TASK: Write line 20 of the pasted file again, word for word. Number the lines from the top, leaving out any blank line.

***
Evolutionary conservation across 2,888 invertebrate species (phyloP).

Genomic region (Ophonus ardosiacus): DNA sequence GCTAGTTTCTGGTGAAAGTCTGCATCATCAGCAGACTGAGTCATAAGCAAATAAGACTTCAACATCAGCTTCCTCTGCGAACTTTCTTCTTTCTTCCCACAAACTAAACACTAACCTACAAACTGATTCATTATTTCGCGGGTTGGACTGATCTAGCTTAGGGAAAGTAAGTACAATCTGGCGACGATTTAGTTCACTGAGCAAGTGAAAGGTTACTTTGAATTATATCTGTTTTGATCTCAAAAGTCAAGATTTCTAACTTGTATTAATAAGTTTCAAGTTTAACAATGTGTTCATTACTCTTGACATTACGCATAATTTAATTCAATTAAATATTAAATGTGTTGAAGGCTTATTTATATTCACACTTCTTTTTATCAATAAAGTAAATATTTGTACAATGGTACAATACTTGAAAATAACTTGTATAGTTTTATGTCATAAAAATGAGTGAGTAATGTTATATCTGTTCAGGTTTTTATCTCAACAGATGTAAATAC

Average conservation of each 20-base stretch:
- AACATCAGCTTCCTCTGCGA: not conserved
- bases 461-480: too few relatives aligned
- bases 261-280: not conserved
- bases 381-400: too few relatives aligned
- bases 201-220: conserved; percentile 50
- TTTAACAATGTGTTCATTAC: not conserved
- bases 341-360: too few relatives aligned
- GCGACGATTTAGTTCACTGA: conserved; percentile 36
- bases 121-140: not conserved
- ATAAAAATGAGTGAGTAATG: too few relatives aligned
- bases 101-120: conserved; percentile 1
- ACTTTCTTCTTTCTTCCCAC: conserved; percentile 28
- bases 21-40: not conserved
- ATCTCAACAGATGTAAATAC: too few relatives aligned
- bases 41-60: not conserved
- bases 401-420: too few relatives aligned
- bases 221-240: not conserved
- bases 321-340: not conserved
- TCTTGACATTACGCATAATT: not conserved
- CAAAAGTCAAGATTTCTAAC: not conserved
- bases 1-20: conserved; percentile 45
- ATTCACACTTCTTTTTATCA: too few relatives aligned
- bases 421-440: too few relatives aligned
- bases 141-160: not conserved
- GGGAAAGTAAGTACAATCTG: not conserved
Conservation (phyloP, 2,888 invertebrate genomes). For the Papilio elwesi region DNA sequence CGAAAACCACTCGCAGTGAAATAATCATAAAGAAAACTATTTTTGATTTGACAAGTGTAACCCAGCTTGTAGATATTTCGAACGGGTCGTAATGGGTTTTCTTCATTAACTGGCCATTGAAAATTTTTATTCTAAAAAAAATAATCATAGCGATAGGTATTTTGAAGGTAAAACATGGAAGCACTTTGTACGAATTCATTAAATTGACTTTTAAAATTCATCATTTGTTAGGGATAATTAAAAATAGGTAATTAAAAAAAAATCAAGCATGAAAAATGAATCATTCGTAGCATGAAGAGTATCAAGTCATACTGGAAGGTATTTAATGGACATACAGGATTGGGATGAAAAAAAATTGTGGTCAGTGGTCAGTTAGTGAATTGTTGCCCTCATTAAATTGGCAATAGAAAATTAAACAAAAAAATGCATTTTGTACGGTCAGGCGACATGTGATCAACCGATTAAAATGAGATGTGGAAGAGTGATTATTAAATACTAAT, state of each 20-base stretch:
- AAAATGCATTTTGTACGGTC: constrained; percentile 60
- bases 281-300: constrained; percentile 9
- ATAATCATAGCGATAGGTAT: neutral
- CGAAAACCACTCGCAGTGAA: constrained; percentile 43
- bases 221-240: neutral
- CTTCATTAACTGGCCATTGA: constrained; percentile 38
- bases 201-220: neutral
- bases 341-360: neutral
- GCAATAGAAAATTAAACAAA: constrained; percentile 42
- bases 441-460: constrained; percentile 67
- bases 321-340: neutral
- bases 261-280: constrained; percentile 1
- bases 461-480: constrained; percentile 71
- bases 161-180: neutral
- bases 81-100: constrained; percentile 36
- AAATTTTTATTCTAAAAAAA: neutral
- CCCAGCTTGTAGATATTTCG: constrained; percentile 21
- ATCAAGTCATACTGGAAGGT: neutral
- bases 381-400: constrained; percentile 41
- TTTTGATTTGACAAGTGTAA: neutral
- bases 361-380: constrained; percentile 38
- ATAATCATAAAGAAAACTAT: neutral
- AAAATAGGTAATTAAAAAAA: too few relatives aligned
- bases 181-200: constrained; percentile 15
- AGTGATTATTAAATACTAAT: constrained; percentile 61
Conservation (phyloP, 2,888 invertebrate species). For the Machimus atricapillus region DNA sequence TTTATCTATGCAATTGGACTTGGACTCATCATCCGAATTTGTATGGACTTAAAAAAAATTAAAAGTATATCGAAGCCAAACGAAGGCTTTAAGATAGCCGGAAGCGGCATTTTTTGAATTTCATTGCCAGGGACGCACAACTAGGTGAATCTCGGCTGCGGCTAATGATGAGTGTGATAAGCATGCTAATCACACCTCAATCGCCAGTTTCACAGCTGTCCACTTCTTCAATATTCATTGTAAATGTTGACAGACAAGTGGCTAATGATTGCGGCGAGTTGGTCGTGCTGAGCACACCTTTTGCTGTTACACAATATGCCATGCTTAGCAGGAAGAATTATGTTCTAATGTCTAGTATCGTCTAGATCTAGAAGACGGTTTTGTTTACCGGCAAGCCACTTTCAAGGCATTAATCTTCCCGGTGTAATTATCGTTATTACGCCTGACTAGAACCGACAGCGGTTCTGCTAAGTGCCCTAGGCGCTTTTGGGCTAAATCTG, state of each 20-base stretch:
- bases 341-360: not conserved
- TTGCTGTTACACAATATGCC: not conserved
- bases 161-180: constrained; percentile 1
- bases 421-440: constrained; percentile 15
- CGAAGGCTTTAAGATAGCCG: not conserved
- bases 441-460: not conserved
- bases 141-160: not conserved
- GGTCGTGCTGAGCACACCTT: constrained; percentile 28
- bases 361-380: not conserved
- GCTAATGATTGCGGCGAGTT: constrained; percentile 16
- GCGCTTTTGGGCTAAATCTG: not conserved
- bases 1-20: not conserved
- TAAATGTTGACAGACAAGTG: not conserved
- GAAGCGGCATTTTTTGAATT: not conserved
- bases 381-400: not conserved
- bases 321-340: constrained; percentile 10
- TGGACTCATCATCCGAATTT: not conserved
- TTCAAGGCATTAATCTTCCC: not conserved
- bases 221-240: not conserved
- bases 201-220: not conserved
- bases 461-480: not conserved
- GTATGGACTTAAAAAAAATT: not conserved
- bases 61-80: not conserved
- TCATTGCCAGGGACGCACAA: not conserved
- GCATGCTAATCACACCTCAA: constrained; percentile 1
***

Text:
- bases 221-240: not conserved